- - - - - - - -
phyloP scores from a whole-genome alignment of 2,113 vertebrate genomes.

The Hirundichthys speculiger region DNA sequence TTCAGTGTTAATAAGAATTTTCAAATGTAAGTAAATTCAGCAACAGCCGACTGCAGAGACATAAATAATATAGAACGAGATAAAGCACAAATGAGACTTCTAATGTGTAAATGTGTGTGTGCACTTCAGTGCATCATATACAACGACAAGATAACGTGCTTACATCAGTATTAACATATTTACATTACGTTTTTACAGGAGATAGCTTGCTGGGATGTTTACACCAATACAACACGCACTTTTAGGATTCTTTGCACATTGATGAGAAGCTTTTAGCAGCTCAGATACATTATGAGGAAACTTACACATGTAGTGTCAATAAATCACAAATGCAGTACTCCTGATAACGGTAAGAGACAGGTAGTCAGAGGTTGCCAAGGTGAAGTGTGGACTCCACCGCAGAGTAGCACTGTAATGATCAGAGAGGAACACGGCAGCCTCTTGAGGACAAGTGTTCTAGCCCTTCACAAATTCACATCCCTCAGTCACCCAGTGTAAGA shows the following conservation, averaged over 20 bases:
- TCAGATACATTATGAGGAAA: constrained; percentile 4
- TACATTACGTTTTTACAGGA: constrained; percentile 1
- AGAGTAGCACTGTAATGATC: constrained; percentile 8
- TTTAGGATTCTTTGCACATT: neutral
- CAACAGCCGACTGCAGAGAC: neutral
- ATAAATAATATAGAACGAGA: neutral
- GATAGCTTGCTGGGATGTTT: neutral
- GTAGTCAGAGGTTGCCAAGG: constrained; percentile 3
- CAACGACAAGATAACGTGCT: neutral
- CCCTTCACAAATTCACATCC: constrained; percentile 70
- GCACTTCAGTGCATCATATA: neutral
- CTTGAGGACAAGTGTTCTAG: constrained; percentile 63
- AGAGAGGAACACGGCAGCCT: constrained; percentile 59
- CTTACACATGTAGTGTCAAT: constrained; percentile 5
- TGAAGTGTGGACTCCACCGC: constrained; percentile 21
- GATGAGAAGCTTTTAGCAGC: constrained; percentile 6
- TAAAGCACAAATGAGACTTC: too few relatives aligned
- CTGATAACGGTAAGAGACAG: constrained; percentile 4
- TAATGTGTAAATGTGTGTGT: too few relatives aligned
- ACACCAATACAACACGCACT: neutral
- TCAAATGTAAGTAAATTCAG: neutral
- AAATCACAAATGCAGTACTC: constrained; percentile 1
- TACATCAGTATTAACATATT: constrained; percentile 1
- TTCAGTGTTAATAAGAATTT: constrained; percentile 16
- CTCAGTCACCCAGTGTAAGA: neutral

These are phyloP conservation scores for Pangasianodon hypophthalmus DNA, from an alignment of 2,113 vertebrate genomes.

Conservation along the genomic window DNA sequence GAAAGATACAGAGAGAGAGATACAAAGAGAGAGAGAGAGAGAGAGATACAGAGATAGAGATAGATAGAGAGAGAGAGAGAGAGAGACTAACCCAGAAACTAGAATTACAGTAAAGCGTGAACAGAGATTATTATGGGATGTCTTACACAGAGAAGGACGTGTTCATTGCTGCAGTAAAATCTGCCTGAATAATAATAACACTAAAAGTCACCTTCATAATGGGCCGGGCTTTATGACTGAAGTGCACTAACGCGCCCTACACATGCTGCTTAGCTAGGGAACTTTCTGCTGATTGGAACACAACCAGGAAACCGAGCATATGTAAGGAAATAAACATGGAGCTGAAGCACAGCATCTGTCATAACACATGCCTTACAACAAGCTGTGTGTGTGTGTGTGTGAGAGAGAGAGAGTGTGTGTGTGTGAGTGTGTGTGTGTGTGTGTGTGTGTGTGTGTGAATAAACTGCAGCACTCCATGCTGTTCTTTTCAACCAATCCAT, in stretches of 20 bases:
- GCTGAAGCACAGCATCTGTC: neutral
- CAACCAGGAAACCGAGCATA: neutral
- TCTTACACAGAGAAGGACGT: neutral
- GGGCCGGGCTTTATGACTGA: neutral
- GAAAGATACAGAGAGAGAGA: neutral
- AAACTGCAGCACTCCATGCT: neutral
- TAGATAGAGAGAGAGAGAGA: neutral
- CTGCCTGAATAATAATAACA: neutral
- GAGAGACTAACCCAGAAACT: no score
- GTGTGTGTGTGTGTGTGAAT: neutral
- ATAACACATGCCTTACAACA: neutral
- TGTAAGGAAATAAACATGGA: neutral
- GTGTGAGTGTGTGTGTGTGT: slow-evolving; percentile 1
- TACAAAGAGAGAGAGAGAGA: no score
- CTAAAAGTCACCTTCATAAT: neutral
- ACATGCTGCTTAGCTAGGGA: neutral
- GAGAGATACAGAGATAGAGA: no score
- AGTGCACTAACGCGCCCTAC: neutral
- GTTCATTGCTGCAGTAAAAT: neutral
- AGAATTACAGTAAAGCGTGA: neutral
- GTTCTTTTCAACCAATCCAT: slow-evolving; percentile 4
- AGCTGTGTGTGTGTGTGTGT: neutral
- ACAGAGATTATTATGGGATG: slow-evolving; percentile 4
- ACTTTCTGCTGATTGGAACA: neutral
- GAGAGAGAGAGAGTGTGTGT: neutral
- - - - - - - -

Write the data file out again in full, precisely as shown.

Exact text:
phyloP scores from a whole-genome alignment of 2,113 vertebrate genomes.

The Hirundichthys speculiger region DNA sequence TTCAGTGTTAATAAGAATTTTCAAATGTAAGTAAATTCAGCAACAGCCGACTGCAGAGACATAAATAATATAGAACGAGATAAAGCACAAATGAGACTTCTAATGTGTAAATGTGTGTGTGCACTTCAGTGCATCATATACAACGACAAGATAACGTGCTTACATCAGTATTAACATATTTACATTACGTTTTTACAGGAGATAGCTTGCTGGGATGTTTACACCAATACAACACGCACTTTTAGGATTCTTTGCACATTGATGAGAAGCTTTTAGCAGCTCAGATACATTATGAGGAAACTTACACATGTAGTGTCAATAAATCACAAATGCAGTACTCCTGATAACGGTAAGAGACAGGTAGTCAGAGGTTGCCAAGGTGAAGTGTGGACTCCACCGCAGAGTAGCACTGTAATGATCAGAGAGGAACACGGCAGCCTCTTGAGGACAAGTGTTCTAGCCCTTCACAAATTCACATCCCTCAGTCACCCAGTGTAAGA shows the following conservation, averaged over 20 bases:
- TCAGATACATTATGAGGAAA: constrained; percentile 4
- TACATTACGTTTTTACAGGA: constrained; percentile 1
- AGAGTAGCACTGTAATGATC: constrained; percentile 8
- TTTAGGATTCTTTGCACATT: neutral
- CAACAGCCGACTGCAGAGAC: neutral
- ATAAATAATATAGAACGAGA: neutral
- GATAGCTTGCTGGGATGTTT: neutral
- GTAGTCAGAGGTTGCCAAGG: constrained; percentile 3
- CAACGACAAGATAACGTGCT: neutral
- CCCTTCACAAATTCACATCC: constrained; percentile 70
- GCACTTCAGTGCATCATATA: neutral
- CTTGAGGACAAGTGTTCTAG: constrained; percentile 63
- AGAGAGGAACACGGCAGCCT: constrained; percentile 59
- CTTACACATGTAGTGTCAAT: constrained; percentile 5
- TGAAGTGTGGACTCCACCGC: constrained; percentile 21
- GATGAGAAGCTTTTAGCAGC: constrained; percentile 6
- TAAAGCACAAATGAGACTTC: too few relatives aligned
- CTGATAACGGTAAGAGACAG: constrained; percentile 4
- TAATGTGTAAATGTGTGTGT: too few relatives aligned
- ACACCAATACAACACGCACT: neutral
- TCAAATGTAAGTAAATTCAG: neutral
- AAATCACAAATGCAGTACTC: constrained; percentile 1
- TACATCAGTATTAACATATT: constrained; percentile 1
- TTCAGTGTTAATAAGAATTT: constrained; percentile 16
- CTCAGTCACCCAGTGTAAGA: neutral

These are phyloP conservation scores for Pangasianodon hypophthalmus DNA, from an alignment of 2,113 vertebrate genomes.

Conservation along the genomic window DNA sequence GAAAGATACAGAGAGAGAGATACAAAGAGAGAGAGAGAGAGAGAGATACAGAGATAGAGATAGATAGAGAGAGAGAGAGAGAGAGACTAACCCAGAAACTAGAATTACAGTAAAGCGTGAACAGAGATTATTATGGGATGTCTTACACAGAGAAGGACGTGTTCATTGCTGCAGTAAAATCTGCCTGAATAATAATAACACTAAAAGTCACCTTCATAATGGGCCGGGCTTTATGACTGAAGTGCACTAACGCGCCCTACACATGCTGCTTAGCTAGGGAACTTTCTGCTGATTGGAACACAACCAGGAAACCGAGCATATGTAAGGAAATAAACATGGAGCTGAAGCACAGCATCTGTCATAACACATGCCTTACAACAAGCTGTGTGTGTGTGTGTGTGAGAGAGAGAGAGTGTGTGTGTGTGAGTGTGTGTGTGTGTGTGTGTGTGTGTGTGTGAATAAACTGCAGCACTCCATGCTGTTCTTTTCAACCAATCCAT, in stretches of 20 bases:
- GCTGAAGCACAGCATCTGTC: neutral
- CAACCAGGAAACCGAGCATA: neutral
- TCTTACACAGAGAAGGACGT: neutral
- GGGCCGGGCTTTATGACTGA: neutral
- GAAAGATACAGAGAGAGAGA: neutral
- AAACTGCAGCACTCCATGCT: neutral
- TAGATAGAGAGAGAGAGAGA: neutral
- CTGCCTGAATAATAATAACA: neutral
- GAGAGACTAACCCAGAAACT: no score
- GTGTGTGTGTGTGTGTGAAT: neutral
- ATAACACATGCCTTACAACA: neutral
- TGTAAGGAAATAAACATGGA: neutral
- GTGTGAGTGTGTGTGTGTGT: slow-evolving; percentile 1
- TACAAAGAGAGAGAGAGAGA: no score
- CTAAAAGTCACCTTCATAAT: neutral
- ACATGCTGCTTAGCTAGGGA: neutral
- GAGAGATACAGAGATAGAGA: no score
- AGTGCACTAACGCGCCCTAC: neutral
- GTTCATTGCTGCAGTAAAAT: neutral
- AGAATTACAGTAAAGCGTGA: neutral
- GTTCTTTTCAACCAATCCAT: slow-evolving; percentile 4
- AGCTGTGTGTGTGTGTGTGT: neutral
- ACAGAGATTATTATGGGATG: slow-evolving; percentile 4
- ACTTTCTGCTGATTGGAACA: neutral
- GAGAGAGAGAGAGTGTGTGT: neutral